401(k) Plan Overcontribution

Written by True Tamplin, BSc, CEPF®

Reviewed by Subject Matter Experts

Updated on February 15, 2024

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What Is a 401(k) Plan Overcontribution?

A 401(k) plan overcontribution occurs when an employee contributes more money to their 401(k) than the annual limit set by the IRS. The maximum limit for 2023 is $23,000.

Overcontributions are usually unintentional and can occur if you don’t check your account regularly or if you receive employer contributions that push you over the limit.

It’s important to know the regulations of your 401(k) plan in order to avoid overcontribution and its associated penalties.

Once you discover that you’ve made an overcontribution, you should contact the appropriate person in your company as soon as possible.

Generally, employers will give employees options such as withdrawing excess contributions with earnings before filing a tax return or returning the funds with income taxes being paid on it.

Depending on various factors such as income and other investments, there may be some tax benefits in repaying an excess contribution with earnings instead of just income taxes paid on it.

Have questions about 401(k) Plan Overcontributions? Click here.

Common Reasons for 401(k) Plan Overcontribution

Despite careful planning, 401(k) plan overcontributions can occur due to a variety of reasons.

Here are some of the most common causes:

Switched Employers

When you switch employers, it’s essential to make sure that contributions properly reflect your new job and salary.

If contributions are applied to an old employer’s plan or if more is contributed than what is allowed by law due to the salary from the new job, an overcontribution can occur.

Switched Retirement Plans

Different plans have different rules and regulations.

Once you switch from one retirement plan to another, make sure that you understand all of the new rules and regulations to avoid inadvertently making an excess contribution.

Multiple Jobs With Multiple Retirement Plans

If you work multiple jobs with different retirement plans, it’s possible for the combined total of your contributions to exceed the annual legal limit.

Be sure to keep track of how much money has been going into each plan so that you don’t go over the limit set by law.

Received a Raise or Bonus

Overcontribution can also occur if your raise or bonus pushes your total annual contribution amount over the legal limit.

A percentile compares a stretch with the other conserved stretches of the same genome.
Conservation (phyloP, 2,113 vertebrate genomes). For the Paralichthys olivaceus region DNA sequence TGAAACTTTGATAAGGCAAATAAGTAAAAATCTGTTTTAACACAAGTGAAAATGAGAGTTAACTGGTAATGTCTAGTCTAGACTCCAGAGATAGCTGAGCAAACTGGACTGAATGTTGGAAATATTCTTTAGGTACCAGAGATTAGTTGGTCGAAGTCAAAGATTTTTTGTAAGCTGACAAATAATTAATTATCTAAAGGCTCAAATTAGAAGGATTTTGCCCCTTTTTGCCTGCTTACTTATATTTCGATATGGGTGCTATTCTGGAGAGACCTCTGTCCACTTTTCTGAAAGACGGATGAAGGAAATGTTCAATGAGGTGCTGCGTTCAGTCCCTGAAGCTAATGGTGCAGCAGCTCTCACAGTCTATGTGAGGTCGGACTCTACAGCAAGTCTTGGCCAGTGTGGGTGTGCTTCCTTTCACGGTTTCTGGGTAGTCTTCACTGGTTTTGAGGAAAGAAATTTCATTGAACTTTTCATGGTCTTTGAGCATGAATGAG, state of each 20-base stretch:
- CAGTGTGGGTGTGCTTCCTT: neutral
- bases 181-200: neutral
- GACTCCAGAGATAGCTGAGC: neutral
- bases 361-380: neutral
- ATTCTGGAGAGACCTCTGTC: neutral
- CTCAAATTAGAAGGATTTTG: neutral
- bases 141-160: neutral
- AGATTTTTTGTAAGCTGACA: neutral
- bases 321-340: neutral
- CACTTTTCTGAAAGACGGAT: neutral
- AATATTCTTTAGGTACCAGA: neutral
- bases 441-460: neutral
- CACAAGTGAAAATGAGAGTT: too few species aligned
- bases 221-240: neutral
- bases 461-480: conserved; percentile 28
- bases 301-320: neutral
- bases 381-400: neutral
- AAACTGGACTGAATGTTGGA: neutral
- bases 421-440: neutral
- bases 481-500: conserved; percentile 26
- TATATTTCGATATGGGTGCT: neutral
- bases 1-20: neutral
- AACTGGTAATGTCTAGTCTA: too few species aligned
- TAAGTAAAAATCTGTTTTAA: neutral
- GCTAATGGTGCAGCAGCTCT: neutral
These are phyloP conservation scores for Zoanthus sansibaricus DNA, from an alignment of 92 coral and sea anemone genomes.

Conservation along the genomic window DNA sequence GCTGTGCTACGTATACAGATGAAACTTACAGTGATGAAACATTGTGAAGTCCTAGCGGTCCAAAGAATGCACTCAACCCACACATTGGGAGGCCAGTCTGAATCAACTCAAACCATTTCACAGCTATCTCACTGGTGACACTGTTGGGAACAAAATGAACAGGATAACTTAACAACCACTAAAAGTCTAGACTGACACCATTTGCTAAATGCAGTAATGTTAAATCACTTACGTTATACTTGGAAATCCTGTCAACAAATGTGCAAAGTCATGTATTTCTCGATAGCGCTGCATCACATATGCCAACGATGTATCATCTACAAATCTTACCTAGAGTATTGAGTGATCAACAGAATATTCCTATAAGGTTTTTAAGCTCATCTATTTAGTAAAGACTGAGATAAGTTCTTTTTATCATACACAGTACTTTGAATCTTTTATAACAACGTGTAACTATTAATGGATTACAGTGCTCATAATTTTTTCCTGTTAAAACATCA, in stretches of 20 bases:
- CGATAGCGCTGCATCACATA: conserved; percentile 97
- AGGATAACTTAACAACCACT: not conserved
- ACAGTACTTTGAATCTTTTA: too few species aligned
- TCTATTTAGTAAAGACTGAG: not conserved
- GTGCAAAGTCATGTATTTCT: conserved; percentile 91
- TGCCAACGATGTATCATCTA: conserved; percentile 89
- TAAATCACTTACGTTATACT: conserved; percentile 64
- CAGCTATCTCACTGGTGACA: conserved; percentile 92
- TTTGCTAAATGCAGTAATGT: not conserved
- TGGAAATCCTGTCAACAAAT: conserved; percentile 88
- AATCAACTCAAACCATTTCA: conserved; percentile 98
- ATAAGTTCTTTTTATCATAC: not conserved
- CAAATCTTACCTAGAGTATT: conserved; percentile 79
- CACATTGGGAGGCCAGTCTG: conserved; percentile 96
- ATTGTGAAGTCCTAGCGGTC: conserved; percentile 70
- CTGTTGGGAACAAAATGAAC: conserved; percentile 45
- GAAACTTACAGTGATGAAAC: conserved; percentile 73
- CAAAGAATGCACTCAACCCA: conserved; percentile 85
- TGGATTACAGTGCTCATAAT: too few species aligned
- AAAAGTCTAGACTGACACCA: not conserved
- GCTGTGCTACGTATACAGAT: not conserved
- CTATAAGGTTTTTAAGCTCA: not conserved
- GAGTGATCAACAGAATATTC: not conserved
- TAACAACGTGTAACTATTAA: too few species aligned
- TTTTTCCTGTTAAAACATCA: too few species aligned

When this happens, either reduce any subsequent contributions or contact the appropriate person in your company right away so they can help adjust the amount before filing a tax return.

It's essential that anyone planning their retirement takes steps to ensure they remain compliant with all applicable laws when saving for their future.

Tax Implications of 401(k) Plan Overcontribution

When an employee makes an overcontribution to their 401(k), there may be serious tax implications.

The IRS imposes a 6% excise tax on excess contributions in addition to any income taxes owed on withdrawn earnings as a result of the overcontribution.

In some cases, it may be more beneficial for you to keep the excess funds in your 401(k).

For example, if you have already maxed out other retirement accounts, such as IRAs, keeping the funds in your 401(k) could be advantageous due to lower income tax rates and higher investment returns when compared to other retirement savings plans.

However, it is necessary to consult with a trusted financial advisor before making decisions that could lead to significant taxation penalties.

What to Do When You Have Overcontributed to Your 401(k) Plan

When an employee makes an overcontribution to their 401(k), there are a few steps that must be taken in order to avoid costly tax penalties.


Notify Employer or Plan Administrator

It's important to contact the appropriate person in your company right away so they can help adjust the amount before filing a tax return.

Calculate Excess Contributions and Earnings